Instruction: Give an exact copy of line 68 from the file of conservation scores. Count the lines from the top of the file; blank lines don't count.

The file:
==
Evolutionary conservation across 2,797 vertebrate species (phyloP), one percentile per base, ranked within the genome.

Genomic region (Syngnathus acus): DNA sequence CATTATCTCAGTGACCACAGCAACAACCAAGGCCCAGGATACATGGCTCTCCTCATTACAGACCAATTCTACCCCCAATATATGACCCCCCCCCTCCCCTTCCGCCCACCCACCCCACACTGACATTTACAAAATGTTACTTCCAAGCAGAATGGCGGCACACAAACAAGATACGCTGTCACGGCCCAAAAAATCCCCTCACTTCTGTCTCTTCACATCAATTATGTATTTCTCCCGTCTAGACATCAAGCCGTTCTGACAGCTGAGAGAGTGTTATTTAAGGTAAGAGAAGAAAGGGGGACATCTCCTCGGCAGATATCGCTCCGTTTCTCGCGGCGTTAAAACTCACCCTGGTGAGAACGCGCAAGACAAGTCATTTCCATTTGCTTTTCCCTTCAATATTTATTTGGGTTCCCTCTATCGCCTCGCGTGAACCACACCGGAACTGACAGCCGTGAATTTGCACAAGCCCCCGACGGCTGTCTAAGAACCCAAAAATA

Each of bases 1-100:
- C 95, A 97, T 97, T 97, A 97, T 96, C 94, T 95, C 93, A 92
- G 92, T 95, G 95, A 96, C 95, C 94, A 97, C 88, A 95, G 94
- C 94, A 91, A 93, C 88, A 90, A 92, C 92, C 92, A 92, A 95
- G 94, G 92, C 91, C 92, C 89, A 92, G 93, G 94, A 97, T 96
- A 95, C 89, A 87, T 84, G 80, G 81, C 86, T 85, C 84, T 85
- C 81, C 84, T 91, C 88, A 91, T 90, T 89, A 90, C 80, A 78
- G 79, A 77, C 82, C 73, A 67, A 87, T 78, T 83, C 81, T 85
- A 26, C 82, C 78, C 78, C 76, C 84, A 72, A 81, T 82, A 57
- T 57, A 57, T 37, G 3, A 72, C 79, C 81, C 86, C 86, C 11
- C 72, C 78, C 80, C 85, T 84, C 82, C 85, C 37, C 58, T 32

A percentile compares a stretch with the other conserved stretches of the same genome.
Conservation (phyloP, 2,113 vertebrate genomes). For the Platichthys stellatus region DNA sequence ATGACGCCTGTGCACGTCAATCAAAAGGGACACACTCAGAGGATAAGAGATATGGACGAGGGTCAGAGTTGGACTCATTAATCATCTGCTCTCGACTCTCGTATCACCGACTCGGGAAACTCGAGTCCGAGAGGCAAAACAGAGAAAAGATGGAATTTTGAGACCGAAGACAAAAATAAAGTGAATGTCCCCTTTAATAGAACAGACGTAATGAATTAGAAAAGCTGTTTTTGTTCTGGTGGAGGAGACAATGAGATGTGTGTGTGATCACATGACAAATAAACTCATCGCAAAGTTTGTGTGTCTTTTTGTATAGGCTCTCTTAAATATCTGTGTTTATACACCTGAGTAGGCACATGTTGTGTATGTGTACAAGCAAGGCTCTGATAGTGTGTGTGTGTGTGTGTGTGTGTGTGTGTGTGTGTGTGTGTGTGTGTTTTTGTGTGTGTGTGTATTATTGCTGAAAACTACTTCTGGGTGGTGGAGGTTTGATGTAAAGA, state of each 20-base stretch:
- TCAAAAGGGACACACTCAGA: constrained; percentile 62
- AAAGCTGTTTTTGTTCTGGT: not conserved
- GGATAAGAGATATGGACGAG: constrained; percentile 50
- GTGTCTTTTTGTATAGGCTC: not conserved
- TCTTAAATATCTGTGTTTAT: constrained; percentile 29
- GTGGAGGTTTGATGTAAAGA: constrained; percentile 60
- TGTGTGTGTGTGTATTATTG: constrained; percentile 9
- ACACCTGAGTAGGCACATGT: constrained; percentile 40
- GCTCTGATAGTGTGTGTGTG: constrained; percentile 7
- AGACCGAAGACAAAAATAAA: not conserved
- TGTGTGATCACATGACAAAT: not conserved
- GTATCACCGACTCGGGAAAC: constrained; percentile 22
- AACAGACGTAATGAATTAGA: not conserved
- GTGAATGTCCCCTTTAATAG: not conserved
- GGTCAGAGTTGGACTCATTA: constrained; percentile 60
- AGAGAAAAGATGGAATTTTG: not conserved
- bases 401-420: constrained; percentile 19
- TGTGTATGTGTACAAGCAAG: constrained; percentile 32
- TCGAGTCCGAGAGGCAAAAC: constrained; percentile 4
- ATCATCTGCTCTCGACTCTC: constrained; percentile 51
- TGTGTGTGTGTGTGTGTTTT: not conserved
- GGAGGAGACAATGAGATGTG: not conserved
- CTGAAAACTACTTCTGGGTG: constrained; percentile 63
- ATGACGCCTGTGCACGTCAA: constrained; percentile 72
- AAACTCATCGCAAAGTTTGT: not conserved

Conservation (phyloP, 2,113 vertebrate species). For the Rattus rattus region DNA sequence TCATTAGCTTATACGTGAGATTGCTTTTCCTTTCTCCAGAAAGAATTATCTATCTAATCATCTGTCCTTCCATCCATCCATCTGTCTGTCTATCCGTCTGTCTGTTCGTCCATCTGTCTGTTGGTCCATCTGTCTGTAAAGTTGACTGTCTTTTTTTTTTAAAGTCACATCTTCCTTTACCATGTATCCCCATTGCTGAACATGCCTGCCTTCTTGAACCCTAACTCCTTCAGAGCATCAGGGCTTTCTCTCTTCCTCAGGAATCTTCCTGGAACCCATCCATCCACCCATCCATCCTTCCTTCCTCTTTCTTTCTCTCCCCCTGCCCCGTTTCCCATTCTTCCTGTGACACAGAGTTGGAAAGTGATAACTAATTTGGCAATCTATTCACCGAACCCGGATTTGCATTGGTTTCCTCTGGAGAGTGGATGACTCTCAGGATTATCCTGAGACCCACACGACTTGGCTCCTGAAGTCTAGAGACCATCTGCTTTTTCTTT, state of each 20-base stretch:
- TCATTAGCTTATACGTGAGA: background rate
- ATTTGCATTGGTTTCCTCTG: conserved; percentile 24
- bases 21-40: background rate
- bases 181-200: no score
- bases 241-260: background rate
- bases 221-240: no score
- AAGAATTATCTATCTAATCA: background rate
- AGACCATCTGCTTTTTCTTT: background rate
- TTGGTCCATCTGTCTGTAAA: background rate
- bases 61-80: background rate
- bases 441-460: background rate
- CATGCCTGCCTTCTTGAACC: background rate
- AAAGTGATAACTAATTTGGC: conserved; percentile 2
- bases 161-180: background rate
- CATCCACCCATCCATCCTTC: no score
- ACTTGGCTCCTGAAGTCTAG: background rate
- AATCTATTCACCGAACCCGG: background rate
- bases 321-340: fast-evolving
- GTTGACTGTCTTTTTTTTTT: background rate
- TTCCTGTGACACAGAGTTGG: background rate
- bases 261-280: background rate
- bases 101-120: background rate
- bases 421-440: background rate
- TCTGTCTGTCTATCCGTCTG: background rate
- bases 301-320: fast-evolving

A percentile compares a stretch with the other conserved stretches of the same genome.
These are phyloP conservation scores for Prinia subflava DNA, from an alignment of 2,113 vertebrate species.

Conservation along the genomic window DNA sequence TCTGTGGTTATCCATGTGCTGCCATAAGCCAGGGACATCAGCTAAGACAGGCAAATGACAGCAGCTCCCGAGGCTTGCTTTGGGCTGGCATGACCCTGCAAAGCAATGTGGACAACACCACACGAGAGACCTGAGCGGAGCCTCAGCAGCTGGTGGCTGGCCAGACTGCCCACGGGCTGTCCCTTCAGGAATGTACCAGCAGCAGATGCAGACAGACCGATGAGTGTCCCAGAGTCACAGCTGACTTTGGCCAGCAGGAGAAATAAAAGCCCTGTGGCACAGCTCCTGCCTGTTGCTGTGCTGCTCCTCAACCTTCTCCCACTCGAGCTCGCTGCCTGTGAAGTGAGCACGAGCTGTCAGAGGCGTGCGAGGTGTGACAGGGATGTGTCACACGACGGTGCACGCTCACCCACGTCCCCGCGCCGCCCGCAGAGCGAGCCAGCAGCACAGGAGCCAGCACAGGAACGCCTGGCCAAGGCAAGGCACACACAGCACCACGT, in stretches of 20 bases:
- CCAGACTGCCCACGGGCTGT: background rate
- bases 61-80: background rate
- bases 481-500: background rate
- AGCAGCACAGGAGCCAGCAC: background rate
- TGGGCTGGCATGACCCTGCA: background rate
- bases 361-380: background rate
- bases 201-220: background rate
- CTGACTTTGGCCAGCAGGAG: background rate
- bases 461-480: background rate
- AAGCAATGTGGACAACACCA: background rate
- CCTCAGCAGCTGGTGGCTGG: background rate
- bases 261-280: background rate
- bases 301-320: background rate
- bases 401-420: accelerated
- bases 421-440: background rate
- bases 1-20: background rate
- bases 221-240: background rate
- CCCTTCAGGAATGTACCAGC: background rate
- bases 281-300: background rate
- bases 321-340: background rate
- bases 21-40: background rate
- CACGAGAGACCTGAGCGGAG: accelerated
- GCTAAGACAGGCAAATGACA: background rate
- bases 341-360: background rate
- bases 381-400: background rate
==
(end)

These are phyloP conservation scores for Prinia subflava DNA, from an alignment of 2,113 vertebrate species.